Saturday, 25 April 2009

Red Leaves and Crippen



I’ve been having a very busy time since returning from Lincoln, and this week has included not only a good deal of work, but also two enjoyable events.

The first was an evening at the shiny new branch of Waterstones in Altrincham. Cath Staincliffe and I talked to a pleasingly large audience about our approach to writing, and specifically about Thomas H. Cook’s excellent novel of psychological suspense, Red Leaves. Cath and I are huge fans of the book, though interestingly, some of the readers’ group members in the audience disliked it, mainly because it was too bleak, although one plot hole was cited by Ayisha of Waterstones.

It was good to meet, for the first time, Paul Beech, who sometimes comments on this blog, Jennifer Palmer, who is organising a Mystery Women event which I shall participate in at Manchester’s Portico Library in July, and Caroline Shiach, the competition winner whose story appeared in the anthology Criminal Tendencies, which I mentioned recently.

The second event was another talk about the life and mishaps of Dr Crippen, this time hosted by Alison Russell and taking place at Runcorn Library. A smaller audience, but many questions and much discussion, so a very satisfactory session. The consensus of those attending was that Ethel Le Neve played a more prominent part in the death of Mrs Crippen than has been acknowledged.…

9 comments:

WhereDunnit said...

I heard that some interesting research has recently been done to suggest that Crippen was in fact innocent, on the basis that the so called 'body' discovered in the coal cellar was male. The suggestion was made that Mrs Crippen left her husband and returned to the US where she lived for many years under a different name.

Crippen's living descendants are now, apparently, petitioning for him to be pardoned because of this evidence.

Very difficult to prove anything at all though, so long after the fact!

Jilly said...

I have just finished Dancing for the Hangman and found it fascinating. I wondered about Ethel playing a bigger part in it because of her apparent ability to keep secrets. From a female point of view I'm not sure I'd feel very comfortable if I thought a lover had murdered his wife unless I'd had a hand in it. So either she knew he was innocent or she played a part in the murder. Not a foolproof conclusion but it seems the case is far from being cut and dried.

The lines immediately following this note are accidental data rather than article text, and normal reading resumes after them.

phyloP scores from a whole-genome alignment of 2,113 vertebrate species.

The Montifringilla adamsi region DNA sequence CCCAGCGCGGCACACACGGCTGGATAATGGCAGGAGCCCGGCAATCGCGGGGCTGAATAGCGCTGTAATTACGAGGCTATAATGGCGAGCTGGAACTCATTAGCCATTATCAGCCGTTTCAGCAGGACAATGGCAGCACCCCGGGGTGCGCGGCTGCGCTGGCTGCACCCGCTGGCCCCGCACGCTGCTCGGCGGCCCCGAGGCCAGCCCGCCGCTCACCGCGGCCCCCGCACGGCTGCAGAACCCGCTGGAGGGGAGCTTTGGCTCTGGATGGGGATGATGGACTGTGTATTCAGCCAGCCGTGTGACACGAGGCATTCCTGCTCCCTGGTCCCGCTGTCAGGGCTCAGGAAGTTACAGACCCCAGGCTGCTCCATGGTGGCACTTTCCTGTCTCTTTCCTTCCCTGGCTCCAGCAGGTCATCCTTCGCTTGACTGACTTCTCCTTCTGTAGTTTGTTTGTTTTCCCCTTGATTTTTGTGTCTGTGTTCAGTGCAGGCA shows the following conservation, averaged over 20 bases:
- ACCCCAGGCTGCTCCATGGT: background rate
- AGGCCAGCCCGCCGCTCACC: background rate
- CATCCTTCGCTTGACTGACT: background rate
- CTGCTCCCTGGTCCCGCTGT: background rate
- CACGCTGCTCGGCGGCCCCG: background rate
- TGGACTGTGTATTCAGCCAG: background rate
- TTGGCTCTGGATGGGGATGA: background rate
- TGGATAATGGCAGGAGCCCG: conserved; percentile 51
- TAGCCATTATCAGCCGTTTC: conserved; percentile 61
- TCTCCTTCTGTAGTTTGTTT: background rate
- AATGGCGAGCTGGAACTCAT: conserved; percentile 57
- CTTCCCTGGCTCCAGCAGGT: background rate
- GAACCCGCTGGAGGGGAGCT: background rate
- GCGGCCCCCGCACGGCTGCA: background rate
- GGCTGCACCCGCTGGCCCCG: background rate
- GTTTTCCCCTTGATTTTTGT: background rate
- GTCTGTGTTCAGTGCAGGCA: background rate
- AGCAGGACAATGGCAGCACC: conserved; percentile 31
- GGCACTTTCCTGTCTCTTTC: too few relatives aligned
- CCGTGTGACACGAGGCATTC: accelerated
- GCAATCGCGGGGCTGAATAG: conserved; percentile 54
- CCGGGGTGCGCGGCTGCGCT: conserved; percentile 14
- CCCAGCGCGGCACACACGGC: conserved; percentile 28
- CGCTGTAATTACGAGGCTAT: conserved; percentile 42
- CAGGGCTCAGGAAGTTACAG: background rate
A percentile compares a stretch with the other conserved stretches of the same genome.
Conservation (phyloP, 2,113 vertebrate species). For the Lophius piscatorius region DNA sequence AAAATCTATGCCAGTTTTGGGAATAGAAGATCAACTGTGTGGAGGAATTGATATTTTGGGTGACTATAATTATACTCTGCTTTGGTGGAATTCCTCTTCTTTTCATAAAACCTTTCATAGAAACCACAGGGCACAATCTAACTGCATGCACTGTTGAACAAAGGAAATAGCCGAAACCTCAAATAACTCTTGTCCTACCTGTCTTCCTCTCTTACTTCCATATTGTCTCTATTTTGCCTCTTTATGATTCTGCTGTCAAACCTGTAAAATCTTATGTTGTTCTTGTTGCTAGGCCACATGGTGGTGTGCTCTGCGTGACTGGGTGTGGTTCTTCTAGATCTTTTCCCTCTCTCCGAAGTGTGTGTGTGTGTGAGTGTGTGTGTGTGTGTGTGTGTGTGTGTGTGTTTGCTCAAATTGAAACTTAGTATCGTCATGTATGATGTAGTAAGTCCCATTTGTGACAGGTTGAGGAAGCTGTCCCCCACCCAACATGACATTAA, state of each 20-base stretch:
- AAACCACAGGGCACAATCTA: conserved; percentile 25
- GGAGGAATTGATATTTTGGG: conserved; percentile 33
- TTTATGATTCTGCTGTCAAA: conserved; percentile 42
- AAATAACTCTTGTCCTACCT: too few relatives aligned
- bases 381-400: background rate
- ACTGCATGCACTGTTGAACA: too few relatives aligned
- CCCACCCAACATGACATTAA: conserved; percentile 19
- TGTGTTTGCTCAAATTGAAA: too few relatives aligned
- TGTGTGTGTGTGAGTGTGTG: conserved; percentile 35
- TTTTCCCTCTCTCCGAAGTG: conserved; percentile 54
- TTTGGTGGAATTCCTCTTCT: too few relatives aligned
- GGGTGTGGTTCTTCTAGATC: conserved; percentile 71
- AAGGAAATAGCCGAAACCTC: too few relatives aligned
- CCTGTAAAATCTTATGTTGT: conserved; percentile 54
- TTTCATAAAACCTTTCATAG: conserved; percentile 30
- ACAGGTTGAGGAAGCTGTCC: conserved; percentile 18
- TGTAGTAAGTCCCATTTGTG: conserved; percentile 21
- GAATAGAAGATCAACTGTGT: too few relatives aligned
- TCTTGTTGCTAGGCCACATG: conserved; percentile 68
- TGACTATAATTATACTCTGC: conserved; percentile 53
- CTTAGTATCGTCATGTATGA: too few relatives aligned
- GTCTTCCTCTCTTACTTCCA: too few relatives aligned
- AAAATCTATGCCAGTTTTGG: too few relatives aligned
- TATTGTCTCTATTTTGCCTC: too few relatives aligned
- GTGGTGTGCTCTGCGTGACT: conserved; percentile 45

bookwitch said...

Wish I'd known about Altrincham...

Martin Edwards said...

WhereDunnit, it's a fascinatng theory, and the tv show about it was repeated the other day. But I have to say I find it a 'solution' that raises many more questions than answers.

Martin Edwards said...

Jilly, I'm delighted you liked the book. I agree about Ethel. Her role in the story is intriguing.

Martin Edwards said...

Ah, Bookwitch, I should have put it on my Events page on the website, which badly needs updating. Hope you can make it to Crimefest.

Paul Beech said...

Good to meet you too, Martin. I enjoyed the evening greatly and think it worked well with yourself and Cath Staincliffe able to build on each other’s comments and draw the audience out.

I was interested to hear how Cath found TV script writing compared with novel writing, and I look forward the publication of her novel about assisted suicide – a brave choice of subject! Of course there were moments of humour too, such as when you revealed why you’d found it necessary to hide the final chapter of The Serpent Pool!

I much enjoyed our initial chat as well, of course – to learn, for example, that you knew Robert Westall at Sir John Deane’s before he became the renowned author for young people, the first twice-winner of the Carnegie Medal for The Machine Gunners (1975) and The Scarecrows (1982). What a writer Bob was, with around 60 titles to his name including posthumous publications, and what a raconteur. I was fortunate enough to have some acquaintance with him in the mid-80s at the Davenham Antiques Centre, which he opened following his retirement from teaching. I will always remember him there, in his upstairs sale room surrounded by clocks, all ticking and whirring with merry musicality, a big man in every way with his mane of silver hair, thick-rimmed glasses and famous beard, spellbinding to listen to with ideas chasing opinions and anecdotes in that quirky, salty style (though sometimes with a wistful inward glance) as he sat polishing figurines with Brasso.

It was amusing to hear that Bob didn’t put you in for A-level art…wonder why!

Thanks for the other night, and thanks to Cath too – it was my birthday actually, and a real treat.

Paul

maxine said...

I agree with your view of Red Leaves. I think it is a truly exceptional novel - I enjoyed it immensely. On the basis of it I have read quite a lot of the author's other books, but not enjoyed them as much, apart from perhaps the one called something like the Murmering of Stones or the Murmering Stones, which sticks in the mind. The other books by T H Cook that I have read all have rather similar themes and structures. But Red Leaves is superb - readable, dark, exciting, insightful - very satisfying!

Martin Edwards said...

Maxine, have you read Breakheart Hill? I liked that one a lot too.
Paul - oddly, I knew Bob before he published a book. At the age of 11, when he first taught me Art, he was quite a scary character. And I'm afraid I never had the artistic skill to get to O Level, let alone A Level! I wish I'd got to know him in later life as you did.